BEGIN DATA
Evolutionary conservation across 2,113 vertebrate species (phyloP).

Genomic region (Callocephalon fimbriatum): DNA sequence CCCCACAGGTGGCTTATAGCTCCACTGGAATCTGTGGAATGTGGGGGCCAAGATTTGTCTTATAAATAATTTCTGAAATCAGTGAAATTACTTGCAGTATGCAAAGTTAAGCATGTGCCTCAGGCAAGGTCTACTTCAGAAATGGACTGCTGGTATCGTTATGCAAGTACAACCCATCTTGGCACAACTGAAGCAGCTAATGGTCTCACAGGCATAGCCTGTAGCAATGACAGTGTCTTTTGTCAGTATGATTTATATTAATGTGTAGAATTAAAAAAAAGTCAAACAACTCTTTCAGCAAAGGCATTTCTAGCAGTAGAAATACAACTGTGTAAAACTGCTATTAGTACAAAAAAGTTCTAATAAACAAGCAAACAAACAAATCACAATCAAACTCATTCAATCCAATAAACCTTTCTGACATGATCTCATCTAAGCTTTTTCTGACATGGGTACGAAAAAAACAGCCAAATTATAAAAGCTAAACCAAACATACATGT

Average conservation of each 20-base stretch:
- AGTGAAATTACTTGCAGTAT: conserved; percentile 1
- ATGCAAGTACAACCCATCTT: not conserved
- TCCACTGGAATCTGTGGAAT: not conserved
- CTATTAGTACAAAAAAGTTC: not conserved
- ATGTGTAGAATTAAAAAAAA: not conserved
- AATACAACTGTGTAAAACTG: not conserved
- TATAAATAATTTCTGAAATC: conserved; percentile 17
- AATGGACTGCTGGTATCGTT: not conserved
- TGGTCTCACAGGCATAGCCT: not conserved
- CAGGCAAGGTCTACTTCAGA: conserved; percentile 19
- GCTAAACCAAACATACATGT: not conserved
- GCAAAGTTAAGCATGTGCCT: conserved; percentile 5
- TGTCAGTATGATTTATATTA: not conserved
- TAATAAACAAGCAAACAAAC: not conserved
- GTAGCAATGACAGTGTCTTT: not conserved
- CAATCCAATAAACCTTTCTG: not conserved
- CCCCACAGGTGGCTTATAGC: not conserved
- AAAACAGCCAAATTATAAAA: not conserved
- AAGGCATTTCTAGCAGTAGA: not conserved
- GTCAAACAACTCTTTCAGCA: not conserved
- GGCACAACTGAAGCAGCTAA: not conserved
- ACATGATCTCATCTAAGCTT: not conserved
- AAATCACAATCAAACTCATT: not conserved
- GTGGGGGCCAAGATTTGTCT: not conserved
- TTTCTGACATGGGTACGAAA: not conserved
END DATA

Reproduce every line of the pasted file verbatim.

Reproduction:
Evolutionary conservation across 2,113 vertebrate species (phyloP).

Genomic region (Callocephalon fimbriatum): DNA sequence CCCCACAGGTGGCTTATAGCTCCACTGGAATCTGTGGAATGTGGGGGCCAAGATTTGTCTTATAAATAATTTCTGAAATCAGTGAAATTACTTGCAGTATGCAAAGTTAAGCATGTGCCTCAGGCAAGGTCTACTTCAGAAATGGACTGCTGGTATCGTTATGCAAGTACAACCCATCTTGGCACAACTGAAGCAGCTAATGGTCTCACAGGCATAGCCTGTAGCAATGACAGTGTCTTTTGTCAGTATGATTTATATTAATGTGTAGAATTAAAAAAAAGTCAAACAACTCTTTCAGCAAAGGCATTTCTAGCAGTAGAAATACAACTGTGTAAAACTGCTATTAGTACAAAAAAGTTCTAATAAACAAGCAAACAAACAAATCACAATCAAACTCATTCAATCCAATAAACCTTTCTGACATGATCTCATCTAAGCTTTTTCTGACATGGGTACGAAAAAAACAGCCAAATTATAAAAGCTAAACCAAACATACATGT

Average conservation of each 20-base stretch:
- AGTGAAATTACTTGCAGTAT: conserved; percentile 1
- ATGCAAGTACAACCCATCTT: not conserved
- TCCACTGGAATCTGTGGAAT: not conserved
- CTATTAGTACAAAAAAGTTC: not conserved
- ATGTGTAGAATTAAAAAAAA: not conserved
- AATACAACTGTGTAAAACTG: not conserved
- TATAAATAATTTCTGAAATC: conserved; percentile 17
- AATGGACTGCTGGTATCGTT: not conserved
- TGGTCTCACAGGCATAGCCT: not conserved
- CAGGCAAGGTCTACTTCAGA: conserved; percentile 19
- GCTAAACCAAACATACATGT: not conserved
- GCAAAGTTAAGCATGTGCCT: conserved; percentile 5
- TGTCAGTATGATTTATATTA: not conserved
- TAATAAACAAGCAAACAAAC: not conserved
- GTAGCAATGACAGTGTCTTT: not conserved
- CAATCCAATAAACCTTTCTG: not conserved
- CCCCACAGGTGGCTTATAGC: not conserved
- AAAACAGCCAAATTATAAAA: not conserved
- AAGGCATTTCTAGCAGTAGA: not conserved
- GTCAAACAACTCTTTCAGCA: not conserved
- GGCACAACTGAAGCAGCTAA: not conserved
- ACATGATCTCATCTAAGCTT: not conserved
- AAATCACAATCAAACTCATT: not conserved
- GTGGGGGCCAAGATTTGTCT: not conserved
- TTTCTGACATGGGTACGAAA: not conserved